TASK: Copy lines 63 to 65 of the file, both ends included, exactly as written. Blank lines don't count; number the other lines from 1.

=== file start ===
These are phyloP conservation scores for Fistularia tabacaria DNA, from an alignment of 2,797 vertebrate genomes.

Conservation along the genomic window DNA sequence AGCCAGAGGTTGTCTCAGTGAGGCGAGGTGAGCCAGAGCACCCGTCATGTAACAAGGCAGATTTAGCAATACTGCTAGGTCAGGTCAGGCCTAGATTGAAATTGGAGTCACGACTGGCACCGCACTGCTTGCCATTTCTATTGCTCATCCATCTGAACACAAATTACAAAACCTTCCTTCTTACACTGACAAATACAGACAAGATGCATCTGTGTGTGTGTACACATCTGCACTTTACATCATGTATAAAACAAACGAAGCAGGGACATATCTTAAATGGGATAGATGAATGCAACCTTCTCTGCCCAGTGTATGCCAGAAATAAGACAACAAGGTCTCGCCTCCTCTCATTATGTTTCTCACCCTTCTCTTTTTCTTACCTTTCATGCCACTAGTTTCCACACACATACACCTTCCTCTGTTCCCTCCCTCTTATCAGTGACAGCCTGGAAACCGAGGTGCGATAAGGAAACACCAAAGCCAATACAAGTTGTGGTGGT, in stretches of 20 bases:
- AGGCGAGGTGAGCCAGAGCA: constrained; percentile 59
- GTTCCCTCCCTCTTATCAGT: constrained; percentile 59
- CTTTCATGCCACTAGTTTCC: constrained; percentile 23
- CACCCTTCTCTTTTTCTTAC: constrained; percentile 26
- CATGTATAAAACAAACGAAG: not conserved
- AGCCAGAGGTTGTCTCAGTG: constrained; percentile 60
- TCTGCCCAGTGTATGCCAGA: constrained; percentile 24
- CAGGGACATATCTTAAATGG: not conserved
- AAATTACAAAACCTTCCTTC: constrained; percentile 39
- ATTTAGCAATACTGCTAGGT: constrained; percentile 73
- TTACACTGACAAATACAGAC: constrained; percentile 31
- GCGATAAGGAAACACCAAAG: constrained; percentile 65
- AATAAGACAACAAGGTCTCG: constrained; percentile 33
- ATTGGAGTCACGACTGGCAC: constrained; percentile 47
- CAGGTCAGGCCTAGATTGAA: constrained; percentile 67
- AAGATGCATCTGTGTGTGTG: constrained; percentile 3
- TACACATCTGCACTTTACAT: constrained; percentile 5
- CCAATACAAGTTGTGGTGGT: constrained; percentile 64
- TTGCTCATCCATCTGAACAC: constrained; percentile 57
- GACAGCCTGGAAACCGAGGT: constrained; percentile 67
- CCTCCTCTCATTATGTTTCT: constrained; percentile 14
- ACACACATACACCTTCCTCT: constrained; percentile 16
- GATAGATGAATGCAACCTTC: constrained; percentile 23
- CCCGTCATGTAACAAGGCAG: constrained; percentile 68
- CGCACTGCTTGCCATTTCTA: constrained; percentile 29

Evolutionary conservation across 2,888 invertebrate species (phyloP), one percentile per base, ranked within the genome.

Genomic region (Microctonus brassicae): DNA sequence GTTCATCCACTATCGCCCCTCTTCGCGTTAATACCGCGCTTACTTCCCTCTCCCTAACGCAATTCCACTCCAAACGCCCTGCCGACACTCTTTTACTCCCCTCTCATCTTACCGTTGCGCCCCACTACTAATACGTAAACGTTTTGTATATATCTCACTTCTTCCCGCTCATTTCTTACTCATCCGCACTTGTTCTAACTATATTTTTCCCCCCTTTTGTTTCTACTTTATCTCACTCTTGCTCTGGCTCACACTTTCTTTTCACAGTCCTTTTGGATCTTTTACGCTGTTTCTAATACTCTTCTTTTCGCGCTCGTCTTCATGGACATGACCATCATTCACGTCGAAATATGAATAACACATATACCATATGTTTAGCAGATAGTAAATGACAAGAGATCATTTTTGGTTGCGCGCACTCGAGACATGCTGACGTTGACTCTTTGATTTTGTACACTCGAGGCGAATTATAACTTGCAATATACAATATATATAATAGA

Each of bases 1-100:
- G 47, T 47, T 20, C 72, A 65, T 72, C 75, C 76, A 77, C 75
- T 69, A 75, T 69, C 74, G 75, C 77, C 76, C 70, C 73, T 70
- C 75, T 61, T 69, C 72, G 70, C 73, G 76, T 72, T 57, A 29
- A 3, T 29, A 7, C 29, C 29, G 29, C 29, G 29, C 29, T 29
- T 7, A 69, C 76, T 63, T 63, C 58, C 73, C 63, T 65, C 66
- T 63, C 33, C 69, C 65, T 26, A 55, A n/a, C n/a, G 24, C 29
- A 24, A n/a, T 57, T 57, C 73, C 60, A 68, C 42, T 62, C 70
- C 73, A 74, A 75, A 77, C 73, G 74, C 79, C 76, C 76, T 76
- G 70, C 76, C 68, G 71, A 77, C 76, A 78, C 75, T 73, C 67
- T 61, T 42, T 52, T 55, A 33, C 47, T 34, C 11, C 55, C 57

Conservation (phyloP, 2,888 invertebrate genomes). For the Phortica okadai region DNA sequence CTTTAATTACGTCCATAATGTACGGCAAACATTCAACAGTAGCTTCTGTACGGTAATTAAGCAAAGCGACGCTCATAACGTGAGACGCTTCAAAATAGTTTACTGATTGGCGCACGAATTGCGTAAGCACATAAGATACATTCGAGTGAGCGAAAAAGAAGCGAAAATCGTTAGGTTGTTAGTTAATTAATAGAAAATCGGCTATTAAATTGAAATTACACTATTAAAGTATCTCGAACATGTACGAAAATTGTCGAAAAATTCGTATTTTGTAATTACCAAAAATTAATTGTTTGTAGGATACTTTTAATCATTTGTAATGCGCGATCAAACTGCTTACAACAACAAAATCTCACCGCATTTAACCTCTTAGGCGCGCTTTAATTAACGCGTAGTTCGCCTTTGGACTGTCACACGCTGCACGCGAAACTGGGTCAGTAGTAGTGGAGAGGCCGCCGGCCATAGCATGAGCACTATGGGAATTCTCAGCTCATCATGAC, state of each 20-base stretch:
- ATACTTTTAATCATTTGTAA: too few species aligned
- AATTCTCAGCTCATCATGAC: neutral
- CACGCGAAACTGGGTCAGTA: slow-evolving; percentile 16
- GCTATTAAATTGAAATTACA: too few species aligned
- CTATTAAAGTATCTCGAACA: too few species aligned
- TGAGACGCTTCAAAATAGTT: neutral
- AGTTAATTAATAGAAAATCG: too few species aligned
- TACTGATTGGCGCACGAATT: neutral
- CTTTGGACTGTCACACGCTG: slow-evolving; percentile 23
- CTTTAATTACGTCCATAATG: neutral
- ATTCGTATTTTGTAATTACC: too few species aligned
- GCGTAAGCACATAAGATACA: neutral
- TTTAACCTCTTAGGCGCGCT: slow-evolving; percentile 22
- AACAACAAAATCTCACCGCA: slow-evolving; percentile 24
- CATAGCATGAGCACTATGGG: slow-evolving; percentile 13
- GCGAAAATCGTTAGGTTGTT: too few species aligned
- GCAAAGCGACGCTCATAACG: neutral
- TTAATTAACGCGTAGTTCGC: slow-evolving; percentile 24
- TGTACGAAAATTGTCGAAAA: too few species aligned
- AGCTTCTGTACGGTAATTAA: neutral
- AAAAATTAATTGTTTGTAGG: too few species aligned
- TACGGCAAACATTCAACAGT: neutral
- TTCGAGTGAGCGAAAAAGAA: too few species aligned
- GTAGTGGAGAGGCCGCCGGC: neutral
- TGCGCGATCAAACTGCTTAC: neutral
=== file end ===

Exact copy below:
- TACGGCAAACATTCAACAGT: neutral
- TTCGAGTGAGCGAAAAAGAA: too few species aligned
- GTAGTGGAGAGGCCGCCGGC: neutral